First, that okra water “played the role of insulin”.  Anyone who has type 1 knows that there isn’t anything that can replace their injected insulin.  However, many, many people with T2 are apt to grab onto any claim that will help them stop injections.  This is dangerous, in my opinion, because people may stock up on okra and not take their insulin shots based solely on this claim.  T2s who use insulin are doing so for a good reason.  Their blood glucose is on the high end and they need insulin to keep it under control.  While not injecting insulin with T2 doesn’t have the same ramifications as someone with T1, it does mean that folks may be dealing with much higher blood glucose than they should; wreaking havoc with their bodies and possibly developing complications down the road.

Second, the claim that okra water will make diabetes “go away” leaves you with the impression that “all you have to do” is drink this stuff and you can go on eating all the junk you want, without concern.  Diabetes will not go away.  Period.  There are many things we can do to help control our blood glucose but, even if we are seeing normal numbers, that doesn’t mean that diabetes is gone.  It’s still there, lurking, ready to rear its ugly head if we should stray from the path that is working for us.  We need to accept that reality and move on.

I did a little snoping (ie: I went to Snopes.com.  I do know how to spell).  This article at Snopes lays out the controversy quite well.  Lo and behold, Snopes didn’t call BS, but instead said that there is a mix of true and false in the information found in the plug about okra.  It basically says what I did above about the misinformation and added this:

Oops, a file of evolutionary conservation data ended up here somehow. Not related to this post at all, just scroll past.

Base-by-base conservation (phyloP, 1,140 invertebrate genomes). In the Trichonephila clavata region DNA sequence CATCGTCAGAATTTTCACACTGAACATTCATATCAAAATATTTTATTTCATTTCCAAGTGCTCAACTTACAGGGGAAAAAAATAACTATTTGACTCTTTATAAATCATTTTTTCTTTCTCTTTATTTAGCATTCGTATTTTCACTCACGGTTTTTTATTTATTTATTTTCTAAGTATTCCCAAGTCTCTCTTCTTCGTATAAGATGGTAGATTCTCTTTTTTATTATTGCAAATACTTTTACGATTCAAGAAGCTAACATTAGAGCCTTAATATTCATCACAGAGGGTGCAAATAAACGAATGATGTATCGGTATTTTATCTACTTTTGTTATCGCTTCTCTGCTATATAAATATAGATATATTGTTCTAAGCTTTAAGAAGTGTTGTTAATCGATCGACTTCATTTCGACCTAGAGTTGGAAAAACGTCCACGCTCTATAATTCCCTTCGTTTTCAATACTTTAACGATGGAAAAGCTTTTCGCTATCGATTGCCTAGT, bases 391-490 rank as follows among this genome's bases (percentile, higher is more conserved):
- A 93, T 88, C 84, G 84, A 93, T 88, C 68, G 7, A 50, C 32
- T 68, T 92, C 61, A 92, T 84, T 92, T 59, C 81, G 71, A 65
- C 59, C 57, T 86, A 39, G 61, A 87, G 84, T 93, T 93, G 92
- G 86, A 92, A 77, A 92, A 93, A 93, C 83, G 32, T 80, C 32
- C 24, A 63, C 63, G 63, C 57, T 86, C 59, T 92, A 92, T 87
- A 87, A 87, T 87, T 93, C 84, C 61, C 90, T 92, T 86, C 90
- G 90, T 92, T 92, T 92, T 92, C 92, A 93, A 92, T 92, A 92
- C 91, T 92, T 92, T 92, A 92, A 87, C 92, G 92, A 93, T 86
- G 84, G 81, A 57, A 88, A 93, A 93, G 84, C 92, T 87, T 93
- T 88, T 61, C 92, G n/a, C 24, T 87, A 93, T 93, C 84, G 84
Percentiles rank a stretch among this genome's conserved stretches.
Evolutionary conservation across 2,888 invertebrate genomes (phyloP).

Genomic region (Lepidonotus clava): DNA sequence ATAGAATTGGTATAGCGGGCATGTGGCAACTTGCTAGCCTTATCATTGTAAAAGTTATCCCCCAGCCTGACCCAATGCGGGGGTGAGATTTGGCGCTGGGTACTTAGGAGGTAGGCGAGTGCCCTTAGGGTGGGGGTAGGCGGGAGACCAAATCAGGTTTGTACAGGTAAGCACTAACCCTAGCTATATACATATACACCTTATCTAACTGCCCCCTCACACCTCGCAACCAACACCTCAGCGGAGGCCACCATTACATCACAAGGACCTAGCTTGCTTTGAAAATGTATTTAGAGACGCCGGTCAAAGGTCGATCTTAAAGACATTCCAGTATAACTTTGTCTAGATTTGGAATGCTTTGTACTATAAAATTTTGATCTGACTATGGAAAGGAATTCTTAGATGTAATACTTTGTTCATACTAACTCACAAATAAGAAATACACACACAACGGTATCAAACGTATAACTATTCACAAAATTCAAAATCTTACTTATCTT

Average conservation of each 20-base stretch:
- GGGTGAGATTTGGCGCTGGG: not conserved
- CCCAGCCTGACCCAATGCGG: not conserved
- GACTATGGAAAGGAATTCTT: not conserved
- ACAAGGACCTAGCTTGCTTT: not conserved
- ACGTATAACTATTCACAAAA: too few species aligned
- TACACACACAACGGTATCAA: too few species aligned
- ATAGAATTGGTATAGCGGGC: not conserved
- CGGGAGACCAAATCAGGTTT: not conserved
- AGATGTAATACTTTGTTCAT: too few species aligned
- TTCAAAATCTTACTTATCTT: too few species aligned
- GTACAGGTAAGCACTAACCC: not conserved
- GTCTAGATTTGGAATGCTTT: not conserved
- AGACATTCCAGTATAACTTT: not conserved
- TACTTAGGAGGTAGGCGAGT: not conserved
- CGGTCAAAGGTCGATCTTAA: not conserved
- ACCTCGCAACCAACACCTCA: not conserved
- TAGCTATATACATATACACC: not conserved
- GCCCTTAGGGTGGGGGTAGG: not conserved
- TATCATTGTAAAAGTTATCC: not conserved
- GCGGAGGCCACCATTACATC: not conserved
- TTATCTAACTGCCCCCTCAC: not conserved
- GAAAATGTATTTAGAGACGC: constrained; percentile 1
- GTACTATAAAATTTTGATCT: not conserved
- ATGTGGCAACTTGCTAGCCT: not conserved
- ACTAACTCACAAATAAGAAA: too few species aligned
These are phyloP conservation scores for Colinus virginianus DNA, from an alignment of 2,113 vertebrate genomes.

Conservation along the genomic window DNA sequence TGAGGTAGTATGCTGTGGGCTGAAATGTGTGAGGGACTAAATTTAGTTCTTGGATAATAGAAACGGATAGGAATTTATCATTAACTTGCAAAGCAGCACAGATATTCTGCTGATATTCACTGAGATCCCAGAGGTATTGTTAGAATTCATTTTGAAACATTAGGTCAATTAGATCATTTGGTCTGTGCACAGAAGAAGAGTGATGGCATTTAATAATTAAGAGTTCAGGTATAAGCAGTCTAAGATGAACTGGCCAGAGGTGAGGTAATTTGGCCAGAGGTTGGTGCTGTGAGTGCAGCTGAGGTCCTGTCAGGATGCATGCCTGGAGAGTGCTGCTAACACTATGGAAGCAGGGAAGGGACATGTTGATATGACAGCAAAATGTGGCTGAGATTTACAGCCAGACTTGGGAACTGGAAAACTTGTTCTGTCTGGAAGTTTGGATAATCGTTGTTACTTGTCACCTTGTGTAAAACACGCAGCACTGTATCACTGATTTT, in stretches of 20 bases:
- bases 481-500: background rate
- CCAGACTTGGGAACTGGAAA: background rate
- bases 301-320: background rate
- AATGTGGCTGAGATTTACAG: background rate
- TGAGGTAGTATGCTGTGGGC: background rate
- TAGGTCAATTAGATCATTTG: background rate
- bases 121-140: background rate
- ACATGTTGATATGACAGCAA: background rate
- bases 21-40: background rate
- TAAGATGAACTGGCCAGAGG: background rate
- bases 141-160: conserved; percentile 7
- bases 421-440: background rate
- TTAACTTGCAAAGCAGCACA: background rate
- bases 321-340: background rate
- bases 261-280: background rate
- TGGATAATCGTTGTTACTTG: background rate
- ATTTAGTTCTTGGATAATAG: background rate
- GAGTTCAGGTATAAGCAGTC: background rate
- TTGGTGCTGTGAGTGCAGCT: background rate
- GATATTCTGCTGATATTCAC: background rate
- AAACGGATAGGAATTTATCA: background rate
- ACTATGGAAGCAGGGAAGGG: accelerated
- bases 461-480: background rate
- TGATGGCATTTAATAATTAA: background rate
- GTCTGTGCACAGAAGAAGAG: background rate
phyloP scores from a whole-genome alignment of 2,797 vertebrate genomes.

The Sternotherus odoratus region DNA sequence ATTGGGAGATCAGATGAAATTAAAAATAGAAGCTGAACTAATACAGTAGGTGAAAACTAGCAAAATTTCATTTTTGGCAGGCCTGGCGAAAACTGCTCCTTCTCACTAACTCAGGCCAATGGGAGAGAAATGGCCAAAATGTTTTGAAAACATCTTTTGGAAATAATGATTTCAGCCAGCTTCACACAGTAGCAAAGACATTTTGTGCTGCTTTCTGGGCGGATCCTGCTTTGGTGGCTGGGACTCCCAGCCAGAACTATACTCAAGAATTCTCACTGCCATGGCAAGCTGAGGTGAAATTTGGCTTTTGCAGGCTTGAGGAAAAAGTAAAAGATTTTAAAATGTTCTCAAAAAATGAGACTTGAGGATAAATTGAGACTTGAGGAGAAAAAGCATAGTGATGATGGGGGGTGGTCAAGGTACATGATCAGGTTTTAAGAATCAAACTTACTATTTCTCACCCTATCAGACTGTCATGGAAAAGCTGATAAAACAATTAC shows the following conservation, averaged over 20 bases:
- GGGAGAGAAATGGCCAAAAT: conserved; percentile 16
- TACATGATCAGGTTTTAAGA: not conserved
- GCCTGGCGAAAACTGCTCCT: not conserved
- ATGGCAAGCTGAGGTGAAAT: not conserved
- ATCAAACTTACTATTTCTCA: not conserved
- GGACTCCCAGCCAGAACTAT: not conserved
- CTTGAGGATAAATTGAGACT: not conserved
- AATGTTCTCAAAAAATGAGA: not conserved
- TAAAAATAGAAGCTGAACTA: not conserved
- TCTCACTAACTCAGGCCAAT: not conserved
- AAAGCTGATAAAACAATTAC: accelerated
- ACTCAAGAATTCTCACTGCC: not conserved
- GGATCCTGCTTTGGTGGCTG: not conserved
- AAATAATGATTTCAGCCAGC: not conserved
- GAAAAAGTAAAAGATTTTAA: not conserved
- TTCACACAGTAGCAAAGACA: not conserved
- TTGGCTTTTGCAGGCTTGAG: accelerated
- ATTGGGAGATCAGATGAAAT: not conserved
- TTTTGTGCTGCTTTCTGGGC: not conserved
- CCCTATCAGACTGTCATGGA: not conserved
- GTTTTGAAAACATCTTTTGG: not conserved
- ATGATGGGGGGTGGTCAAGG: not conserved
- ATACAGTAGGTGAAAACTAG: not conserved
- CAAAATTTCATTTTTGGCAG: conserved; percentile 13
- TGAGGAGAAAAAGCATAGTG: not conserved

As noted in the 2012 textbook Bioactive Food as Dietary Interventions for Diabetes:

There is anecdotal evidence for the amelioration of diabetes by dietary consumption of okra but what are lacking are controlled clinical trials. There are constituents of okra such as polyphenolic molucules that provide encouragement for such studies in the future.

The article goes on to say that there is enough evidence to indicate that consuming okra might have a positive effect on blood glucose but more, extensive, studies need to happen before it can be said that it makes a difference.

This all tells me that drinking okra water might help to lower blood glucose, just as cinnamon and vinegar (not together, blergh) might work.  Some people do see an improvement with both of these things, but some don’t.  Each of us is different.  The thing to take away from all the hoopla is that it may be worth it to try okra water to see if it helps you but don’t ever buy into claims that something, anything, will make your diabetes disappear.  Only hard work and attention, by you, can make a difference.  We need to take ownership  of our diabetes.  Okra is a good veggie to eat.  Add it to soups and stews or even drink the water, but don’t put it up on a pedestal and think it’s going to change your life.  It’s just a vegetable, one of many you should be eating.

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Too much of a good thing

Posted by on Jan 20, 2014 in Eating & Cooking, General |

I recently read an article that warns about the “dark side” of kale.  Kale is the latest superstar of the nutritional world and yet this article warns that if you’re consuming too much it can be bad for you.  Hmmm, too much of a good thing…